When the Las Vegas Raiders take the field once they start playing at their new 65,000-seat indoor stadium, they will pass through a field-level club where they will be cheered by the team’s fans before going into battle.
That’s one of the many stadium features team officials described to the Las Vegas Stadium Authority on Thursday before it unanimously approved nearly two dozen agreements and resolutions related to authorizing the financing of a portion of the $1.8 billion venue.
The nine-member authority board has one more critical meeting on Wednesday to finish what has taken more than two years to move from the inception of the idea to the completion of attracting an NFL team to Southern Nevada.
Guaranteed maximum price
The Raiders formally disclosed a guaranteed maximum construction price of just under $1.4 billion, a requirement of some of the agreements the team will sign with the authority and Clark County. That figure is only one portion of the project’s total $1.8 billion budget, which also includes design and engineering, the land cost and stadium furnishings.
On April 3, the county is scheduled to approve the sale of $750 million in general obligation revenue bonds that will be paid off with a 0.88 percentage-point-increase in an existing hotel room tax that costs tourists roughly $1.50 a night.
Attorneys and authority representatives guided the board through the parade of documents after a 30-minute delay at the start resulting from technical difficulties with the system that allowed four board members to phone in for the meeting on a rainy Las Vegas day.
But the fun part was when Raiders President Marc Badain and LV Stadium Co. Chief Operating Officer Don Webb described the features of the building under construction at Interstate 15 and Russell Road.
Webb said the Raiders’ architectural team has learned by watching other projects. He particularly cited the University of Phoenix Stadium’s natural grass, which grows outdoors and is rolled into the stadium as it will be in Las Vegas. A heat ribbon under the grass surface will assure fresh turf growth year-round for the Raiders’ stadium.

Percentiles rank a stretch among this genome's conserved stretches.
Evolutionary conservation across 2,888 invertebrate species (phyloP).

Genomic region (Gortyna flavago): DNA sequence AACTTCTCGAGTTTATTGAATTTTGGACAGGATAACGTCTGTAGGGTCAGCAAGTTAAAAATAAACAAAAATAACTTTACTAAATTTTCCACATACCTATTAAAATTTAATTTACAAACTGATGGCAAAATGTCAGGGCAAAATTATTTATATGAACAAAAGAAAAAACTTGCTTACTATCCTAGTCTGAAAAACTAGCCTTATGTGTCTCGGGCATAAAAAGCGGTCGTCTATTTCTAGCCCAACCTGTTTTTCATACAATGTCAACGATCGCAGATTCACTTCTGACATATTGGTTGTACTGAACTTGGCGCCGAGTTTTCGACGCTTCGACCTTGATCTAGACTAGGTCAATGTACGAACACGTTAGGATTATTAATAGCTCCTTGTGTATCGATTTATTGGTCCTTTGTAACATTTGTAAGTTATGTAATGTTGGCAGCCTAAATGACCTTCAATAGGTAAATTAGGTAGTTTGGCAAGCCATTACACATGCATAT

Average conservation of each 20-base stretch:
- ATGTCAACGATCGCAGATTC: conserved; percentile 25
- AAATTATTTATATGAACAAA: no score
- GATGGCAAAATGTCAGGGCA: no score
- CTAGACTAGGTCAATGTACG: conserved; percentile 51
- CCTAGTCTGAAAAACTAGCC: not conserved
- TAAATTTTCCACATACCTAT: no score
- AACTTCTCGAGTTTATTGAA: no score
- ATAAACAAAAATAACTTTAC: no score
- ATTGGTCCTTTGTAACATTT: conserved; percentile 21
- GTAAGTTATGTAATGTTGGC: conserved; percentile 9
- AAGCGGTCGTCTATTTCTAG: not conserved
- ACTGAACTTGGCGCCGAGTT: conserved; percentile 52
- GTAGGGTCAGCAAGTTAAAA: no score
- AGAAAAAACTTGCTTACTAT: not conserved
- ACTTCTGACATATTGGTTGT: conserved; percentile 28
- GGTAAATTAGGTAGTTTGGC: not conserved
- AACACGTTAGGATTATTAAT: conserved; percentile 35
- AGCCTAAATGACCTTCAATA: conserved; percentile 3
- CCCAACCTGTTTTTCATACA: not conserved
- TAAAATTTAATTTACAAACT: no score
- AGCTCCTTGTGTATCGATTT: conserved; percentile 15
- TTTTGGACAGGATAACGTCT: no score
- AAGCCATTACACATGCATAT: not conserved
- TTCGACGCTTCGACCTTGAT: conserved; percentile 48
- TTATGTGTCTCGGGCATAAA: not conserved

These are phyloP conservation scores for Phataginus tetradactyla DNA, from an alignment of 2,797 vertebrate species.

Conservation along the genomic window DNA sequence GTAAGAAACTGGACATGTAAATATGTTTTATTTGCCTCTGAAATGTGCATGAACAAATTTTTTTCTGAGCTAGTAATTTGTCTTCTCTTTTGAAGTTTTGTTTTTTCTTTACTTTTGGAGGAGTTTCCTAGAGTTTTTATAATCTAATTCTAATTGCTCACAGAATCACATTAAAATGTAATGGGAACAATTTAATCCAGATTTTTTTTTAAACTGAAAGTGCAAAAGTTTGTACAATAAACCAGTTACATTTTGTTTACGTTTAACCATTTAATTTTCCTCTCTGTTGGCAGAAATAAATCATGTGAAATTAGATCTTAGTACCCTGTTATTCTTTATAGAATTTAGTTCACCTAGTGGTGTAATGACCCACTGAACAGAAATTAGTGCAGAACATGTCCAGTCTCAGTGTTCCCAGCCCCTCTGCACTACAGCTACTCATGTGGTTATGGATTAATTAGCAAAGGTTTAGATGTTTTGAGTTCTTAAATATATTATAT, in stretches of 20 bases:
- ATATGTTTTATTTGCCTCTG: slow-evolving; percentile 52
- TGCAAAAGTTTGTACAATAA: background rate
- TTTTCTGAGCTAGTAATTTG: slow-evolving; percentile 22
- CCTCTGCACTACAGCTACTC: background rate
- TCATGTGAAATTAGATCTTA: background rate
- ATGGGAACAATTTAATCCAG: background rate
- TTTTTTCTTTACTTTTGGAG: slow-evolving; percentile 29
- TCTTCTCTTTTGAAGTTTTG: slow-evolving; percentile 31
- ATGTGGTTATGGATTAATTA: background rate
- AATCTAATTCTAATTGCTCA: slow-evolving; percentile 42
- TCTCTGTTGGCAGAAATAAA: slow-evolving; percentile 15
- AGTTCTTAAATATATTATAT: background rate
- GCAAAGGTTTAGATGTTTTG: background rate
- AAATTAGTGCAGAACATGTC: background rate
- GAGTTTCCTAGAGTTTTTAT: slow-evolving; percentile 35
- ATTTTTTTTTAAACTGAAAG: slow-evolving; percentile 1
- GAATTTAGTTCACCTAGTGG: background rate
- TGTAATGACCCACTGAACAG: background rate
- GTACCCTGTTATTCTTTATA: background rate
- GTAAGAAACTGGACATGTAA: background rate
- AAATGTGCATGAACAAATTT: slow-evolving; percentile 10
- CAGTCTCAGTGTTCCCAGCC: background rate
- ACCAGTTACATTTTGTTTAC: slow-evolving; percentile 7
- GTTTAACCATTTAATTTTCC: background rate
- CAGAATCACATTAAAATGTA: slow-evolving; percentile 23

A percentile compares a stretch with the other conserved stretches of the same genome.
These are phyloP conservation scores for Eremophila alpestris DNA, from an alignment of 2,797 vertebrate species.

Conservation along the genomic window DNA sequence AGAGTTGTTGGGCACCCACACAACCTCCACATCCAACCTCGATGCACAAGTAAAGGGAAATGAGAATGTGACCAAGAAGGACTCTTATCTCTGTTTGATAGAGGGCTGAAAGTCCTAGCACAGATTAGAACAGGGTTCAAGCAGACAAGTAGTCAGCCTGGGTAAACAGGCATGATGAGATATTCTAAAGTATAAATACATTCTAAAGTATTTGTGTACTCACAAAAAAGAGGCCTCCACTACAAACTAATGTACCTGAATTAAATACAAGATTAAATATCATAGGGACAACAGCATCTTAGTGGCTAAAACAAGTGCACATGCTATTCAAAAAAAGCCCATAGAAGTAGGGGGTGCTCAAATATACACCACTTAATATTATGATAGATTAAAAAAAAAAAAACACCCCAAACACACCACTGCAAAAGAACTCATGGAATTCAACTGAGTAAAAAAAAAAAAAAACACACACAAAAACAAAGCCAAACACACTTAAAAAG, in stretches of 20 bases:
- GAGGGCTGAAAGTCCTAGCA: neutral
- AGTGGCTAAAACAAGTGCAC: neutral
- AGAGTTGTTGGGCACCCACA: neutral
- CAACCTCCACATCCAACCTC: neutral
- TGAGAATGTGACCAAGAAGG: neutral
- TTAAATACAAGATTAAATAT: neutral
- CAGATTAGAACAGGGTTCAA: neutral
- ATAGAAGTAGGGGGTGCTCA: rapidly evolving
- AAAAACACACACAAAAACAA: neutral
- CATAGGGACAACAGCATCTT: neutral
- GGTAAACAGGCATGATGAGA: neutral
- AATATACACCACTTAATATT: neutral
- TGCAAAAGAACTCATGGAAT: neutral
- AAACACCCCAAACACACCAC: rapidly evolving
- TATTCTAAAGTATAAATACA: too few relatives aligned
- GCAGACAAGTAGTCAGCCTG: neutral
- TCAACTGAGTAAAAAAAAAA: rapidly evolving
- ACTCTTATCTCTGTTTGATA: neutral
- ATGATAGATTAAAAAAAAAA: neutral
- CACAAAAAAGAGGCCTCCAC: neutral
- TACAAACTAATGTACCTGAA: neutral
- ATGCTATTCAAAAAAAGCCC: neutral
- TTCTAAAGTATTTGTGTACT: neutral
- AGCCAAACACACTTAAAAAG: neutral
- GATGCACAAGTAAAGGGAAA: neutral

“We’ve benefited from their experience,” Webb said of the stadium field in Glendale, Arizona. “I like to say that we’ve learned from some of their mistakes. I don’t want to criticize what they’ve done, but over the course of 10 years or more in operating that, they’ve learned some things that they wish they had done differently.”
Stadium with a view
Badain said his favorite feature will be the north-facing folding lanai doors.
“I like the opening doors,” he said after the meeting. “I like having some form of an outdoor venue, and I think that accomplishes that here. We obviously need to be enclosed because of the climate, but having those doors and seeing what some other teams have done around the league to get an open-air feature, we were able to take the best of those ideas and then appropriate them, especially with that view.”
“That view” is a direct look at the Strip.
“Mark Davis always said he wanted a very iconic building,” he said. “He wanted something that the community would be proud of, and he wanted something that would withstand the test of time. You may have seen the model at the preview center. It’s just a beautiful building.”
The future venue already is getting some early tourism benefits.
Out-of-towners seek tickets
“Last week, we started the sales process in the preview center,” Badain told authority board members. “We opened this week to Oakland season ticket holders. We’ve seen approximately 1,100 people book appointments from out of town to fly in to look at tickets. As we talk about increasing tourism and we talk about bringing visitors to town, this is something we didn’t really plan on.
“But I was in there yesterday talking anecdotally to a season ticket member who said, ‘Well, we decided to make this a four-day trip,’ so they booked four nights at the Bellagio — you’re welcome, Mr. Hornbuckle — and they said they’re going to a bunch of shows and making a trip out of it.”
He was referring to Bill Hornbuckle, president of MGM Resorts International and a member of the authority board who was listening in by telephone.
Key features of the Las Vegas stadium
— The ethylene tetrafluoroethylene ceiling is a high-strength translucent polymer. It will let in natural light that can be restricted with a pattern of embedded materials that can keep the heat down in the summer.
— The ceiling will rest 220 feet above the floor, which will be sunk 20 feet below ground level. That below-ground bowl, which is being excavated by crews now, will allow about half of the fans at an event to go down and the other half up to their seats, reducing congestion.
— The translucent stadium components will make the stadium appear black during the day, but lights inside the stadium will be visible from outside at night. The ribbon structure along the sides will ventilate fresh air in, relieve exhaust from inside out and drain any water from the roof.
— The natural-grass field will grow outdoors on a 4-foot-high tray that will be wheeled inside on game day. An artificial-turf field will rest atop the concrete stadium floor.
— Stadium capacity will vary by event. For football games, it’ll be around 62,500. For Major League Soccer, 60,000. Additional seats can be added for events like the Super Bowl bringing capacity to 70,000.
— The stadium will have nine clubs, three at field level, including two on opposite sides of the field at the 50-yard line. Clubs will have 8,000 seats at premium prices.
— The north end of the stadium will have folding 80-by-120-foot lanai doors opening to a view of the Las Vegas Strip.